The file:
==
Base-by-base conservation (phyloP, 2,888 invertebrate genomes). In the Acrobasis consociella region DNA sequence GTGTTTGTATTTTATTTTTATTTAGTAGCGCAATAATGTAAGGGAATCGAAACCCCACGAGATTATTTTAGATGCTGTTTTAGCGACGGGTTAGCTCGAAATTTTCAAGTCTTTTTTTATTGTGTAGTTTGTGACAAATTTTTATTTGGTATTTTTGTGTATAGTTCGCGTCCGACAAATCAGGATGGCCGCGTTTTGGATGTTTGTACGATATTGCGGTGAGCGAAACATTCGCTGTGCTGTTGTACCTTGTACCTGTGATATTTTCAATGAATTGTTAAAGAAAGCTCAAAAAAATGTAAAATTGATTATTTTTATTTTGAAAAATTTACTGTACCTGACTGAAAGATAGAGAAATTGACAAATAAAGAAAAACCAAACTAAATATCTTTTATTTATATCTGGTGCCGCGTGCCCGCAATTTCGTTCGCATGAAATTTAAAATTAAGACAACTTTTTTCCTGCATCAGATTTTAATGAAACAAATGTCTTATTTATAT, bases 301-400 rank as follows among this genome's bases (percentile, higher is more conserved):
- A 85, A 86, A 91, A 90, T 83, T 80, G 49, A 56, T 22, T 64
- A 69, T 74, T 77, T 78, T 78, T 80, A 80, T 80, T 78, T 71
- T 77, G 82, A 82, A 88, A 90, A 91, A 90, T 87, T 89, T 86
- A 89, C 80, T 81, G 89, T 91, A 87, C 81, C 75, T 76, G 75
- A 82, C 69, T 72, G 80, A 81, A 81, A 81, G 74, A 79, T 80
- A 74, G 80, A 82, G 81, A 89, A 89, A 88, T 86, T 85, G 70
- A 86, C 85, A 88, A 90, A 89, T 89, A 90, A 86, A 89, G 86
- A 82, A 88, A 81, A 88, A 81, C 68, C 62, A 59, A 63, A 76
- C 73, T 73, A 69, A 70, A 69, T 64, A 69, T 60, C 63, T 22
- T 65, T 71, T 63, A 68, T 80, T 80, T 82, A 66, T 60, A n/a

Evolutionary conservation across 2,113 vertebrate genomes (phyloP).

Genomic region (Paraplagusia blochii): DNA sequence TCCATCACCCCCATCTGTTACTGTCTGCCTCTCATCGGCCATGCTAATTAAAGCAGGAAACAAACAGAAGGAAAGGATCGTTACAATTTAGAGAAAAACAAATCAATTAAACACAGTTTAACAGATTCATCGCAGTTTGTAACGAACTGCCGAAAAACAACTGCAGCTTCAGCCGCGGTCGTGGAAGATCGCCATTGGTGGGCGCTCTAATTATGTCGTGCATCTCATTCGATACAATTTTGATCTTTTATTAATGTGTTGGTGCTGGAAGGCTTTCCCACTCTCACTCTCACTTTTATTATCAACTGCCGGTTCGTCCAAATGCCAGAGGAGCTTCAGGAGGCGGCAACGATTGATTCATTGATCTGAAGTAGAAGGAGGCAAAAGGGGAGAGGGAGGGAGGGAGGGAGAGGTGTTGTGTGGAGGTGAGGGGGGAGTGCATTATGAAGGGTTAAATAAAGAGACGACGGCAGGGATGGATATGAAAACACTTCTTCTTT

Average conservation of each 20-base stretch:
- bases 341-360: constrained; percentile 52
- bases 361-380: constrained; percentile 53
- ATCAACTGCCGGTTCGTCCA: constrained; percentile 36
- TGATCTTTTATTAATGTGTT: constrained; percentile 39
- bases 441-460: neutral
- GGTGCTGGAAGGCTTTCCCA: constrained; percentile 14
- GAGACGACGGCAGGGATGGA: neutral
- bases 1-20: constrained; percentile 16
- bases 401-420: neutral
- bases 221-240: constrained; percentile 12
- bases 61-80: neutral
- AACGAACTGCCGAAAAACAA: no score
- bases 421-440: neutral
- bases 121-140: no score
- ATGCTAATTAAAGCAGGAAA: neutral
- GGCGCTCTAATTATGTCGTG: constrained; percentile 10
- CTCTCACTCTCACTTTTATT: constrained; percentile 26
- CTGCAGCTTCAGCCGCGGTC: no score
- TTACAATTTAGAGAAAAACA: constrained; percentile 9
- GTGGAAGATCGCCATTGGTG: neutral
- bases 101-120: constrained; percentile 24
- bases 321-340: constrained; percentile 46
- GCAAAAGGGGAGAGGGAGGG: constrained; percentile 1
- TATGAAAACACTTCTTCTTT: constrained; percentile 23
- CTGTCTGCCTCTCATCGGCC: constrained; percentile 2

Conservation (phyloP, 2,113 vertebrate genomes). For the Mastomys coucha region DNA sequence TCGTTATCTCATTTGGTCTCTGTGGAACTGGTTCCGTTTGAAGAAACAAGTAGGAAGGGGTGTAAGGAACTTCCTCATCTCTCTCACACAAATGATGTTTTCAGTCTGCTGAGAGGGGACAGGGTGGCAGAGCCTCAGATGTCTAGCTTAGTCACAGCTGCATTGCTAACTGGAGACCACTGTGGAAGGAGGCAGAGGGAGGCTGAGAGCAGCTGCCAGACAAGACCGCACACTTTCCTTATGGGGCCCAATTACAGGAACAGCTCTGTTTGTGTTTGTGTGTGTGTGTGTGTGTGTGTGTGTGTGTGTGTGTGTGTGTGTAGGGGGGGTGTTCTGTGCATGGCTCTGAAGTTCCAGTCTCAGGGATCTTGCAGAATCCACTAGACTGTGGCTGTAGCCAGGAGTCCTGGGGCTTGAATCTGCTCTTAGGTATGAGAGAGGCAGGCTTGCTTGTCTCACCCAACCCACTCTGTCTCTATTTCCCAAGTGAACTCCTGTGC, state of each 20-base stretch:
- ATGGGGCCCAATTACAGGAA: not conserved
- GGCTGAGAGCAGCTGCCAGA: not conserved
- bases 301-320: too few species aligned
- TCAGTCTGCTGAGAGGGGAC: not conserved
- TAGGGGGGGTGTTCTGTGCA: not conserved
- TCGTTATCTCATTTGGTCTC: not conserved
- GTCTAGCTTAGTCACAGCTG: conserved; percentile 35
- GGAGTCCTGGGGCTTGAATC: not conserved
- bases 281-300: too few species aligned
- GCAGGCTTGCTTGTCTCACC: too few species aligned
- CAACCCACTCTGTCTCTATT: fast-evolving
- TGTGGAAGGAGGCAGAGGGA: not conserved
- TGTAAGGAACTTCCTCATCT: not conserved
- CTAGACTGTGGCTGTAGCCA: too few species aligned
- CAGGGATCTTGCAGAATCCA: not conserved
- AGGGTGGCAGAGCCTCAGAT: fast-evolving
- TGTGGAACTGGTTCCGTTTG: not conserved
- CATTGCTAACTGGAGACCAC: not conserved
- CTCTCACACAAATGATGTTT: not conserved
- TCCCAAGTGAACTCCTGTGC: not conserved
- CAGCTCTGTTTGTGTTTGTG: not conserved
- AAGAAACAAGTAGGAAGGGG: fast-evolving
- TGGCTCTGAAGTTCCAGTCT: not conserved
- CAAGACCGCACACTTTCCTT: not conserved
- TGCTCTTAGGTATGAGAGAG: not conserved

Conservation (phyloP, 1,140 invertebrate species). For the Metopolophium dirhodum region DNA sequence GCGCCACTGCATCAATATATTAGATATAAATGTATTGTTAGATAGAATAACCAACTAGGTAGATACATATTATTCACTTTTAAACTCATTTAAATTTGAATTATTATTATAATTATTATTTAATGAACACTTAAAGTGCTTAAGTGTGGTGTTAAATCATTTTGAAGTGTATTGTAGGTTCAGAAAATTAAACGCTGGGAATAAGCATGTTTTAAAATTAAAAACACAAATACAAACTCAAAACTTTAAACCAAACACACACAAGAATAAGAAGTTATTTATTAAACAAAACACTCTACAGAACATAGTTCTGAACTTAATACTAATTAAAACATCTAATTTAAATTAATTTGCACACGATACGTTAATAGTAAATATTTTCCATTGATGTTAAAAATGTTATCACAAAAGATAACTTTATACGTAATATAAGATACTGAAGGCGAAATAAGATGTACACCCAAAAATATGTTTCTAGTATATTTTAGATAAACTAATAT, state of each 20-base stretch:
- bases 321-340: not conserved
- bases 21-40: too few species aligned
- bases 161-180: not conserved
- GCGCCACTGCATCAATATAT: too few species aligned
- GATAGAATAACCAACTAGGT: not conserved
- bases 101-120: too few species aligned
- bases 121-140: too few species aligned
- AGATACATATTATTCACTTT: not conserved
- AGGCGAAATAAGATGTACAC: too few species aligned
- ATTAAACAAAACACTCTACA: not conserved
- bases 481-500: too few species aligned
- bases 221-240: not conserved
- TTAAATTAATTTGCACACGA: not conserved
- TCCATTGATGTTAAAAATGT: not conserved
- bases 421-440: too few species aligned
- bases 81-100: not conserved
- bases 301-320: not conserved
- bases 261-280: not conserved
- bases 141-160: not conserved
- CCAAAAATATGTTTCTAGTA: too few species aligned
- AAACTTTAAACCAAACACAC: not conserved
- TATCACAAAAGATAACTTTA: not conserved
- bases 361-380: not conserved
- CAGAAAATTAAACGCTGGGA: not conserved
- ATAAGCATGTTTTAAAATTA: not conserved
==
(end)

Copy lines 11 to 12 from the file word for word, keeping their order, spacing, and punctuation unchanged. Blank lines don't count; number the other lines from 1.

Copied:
- T 65, T 71, T 63, A 68, T 80, T 80, T 82, A 66, T 60, A n/a

Evolutionary conservation across 2,113 vertebrate genomes (phyloP).